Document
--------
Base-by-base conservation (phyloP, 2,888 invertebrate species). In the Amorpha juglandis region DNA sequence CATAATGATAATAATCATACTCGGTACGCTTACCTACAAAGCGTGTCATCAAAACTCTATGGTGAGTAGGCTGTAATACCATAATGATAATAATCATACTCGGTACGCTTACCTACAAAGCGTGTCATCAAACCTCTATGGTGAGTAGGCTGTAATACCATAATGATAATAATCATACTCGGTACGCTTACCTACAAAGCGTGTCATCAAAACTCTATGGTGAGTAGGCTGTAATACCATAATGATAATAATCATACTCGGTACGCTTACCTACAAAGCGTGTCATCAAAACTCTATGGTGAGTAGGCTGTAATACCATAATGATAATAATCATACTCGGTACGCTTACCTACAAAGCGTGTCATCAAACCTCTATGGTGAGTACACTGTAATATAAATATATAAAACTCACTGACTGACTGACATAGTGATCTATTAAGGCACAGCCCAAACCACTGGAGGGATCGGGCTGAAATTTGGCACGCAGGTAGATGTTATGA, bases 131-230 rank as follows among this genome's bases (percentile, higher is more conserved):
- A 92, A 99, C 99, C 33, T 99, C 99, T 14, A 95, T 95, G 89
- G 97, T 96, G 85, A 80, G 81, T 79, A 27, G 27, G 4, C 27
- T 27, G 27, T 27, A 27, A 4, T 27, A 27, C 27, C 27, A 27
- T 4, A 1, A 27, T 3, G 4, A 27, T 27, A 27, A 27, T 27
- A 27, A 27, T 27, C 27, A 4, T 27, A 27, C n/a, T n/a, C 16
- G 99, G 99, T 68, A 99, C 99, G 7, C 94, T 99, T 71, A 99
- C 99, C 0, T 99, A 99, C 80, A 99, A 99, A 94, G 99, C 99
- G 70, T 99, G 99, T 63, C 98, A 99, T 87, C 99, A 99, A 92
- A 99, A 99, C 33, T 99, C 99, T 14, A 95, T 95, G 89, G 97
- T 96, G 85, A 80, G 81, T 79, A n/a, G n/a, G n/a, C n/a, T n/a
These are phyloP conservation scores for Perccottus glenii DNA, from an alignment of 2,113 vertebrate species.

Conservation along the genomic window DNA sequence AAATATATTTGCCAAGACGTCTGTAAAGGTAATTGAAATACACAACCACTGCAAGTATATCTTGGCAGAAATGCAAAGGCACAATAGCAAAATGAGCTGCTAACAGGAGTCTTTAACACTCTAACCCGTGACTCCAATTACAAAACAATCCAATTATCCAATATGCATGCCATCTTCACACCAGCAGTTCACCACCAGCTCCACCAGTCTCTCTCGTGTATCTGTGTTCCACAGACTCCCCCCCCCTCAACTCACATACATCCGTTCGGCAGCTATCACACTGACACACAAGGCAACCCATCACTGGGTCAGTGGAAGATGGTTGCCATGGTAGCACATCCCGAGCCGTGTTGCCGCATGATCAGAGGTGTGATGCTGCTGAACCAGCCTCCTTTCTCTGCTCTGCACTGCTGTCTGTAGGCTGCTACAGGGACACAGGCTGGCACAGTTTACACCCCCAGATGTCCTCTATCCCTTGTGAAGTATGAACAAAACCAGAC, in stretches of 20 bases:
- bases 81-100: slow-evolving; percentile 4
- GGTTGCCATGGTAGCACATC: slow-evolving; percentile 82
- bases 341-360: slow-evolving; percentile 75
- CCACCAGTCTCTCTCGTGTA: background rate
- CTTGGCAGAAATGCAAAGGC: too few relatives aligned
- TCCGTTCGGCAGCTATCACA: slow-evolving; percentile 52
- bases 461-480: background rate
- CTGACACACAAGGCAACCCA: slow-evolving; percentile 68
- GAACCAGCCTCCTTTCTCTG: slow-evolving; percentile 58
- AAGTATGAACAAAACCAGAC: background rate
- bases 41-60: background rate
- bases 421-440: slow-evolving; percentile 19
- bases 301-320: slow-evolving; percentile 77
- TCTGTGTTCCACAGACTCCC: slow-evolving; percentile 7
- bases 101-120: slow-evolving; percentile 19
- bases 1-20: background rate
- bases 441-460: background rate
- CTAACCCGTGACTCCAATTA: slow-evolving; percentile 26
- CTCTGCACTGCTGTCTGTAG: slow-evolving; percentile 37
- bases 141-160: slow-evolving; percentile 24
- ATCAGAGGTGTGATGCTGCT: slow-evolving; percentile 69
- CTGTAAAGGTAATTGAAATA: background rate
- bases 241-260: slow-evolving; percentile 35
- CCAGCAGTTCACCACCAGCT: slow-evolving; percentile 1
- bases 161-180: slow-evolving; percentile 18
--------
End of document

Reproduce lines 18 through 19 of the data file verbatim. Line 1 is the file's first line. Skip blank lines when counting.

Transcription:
- CTTGGCAGAAATGCAAAGGC: too few relatives aligned
- TCCGTTCGGCAGCTATCACA: slow-evolving; percentile 52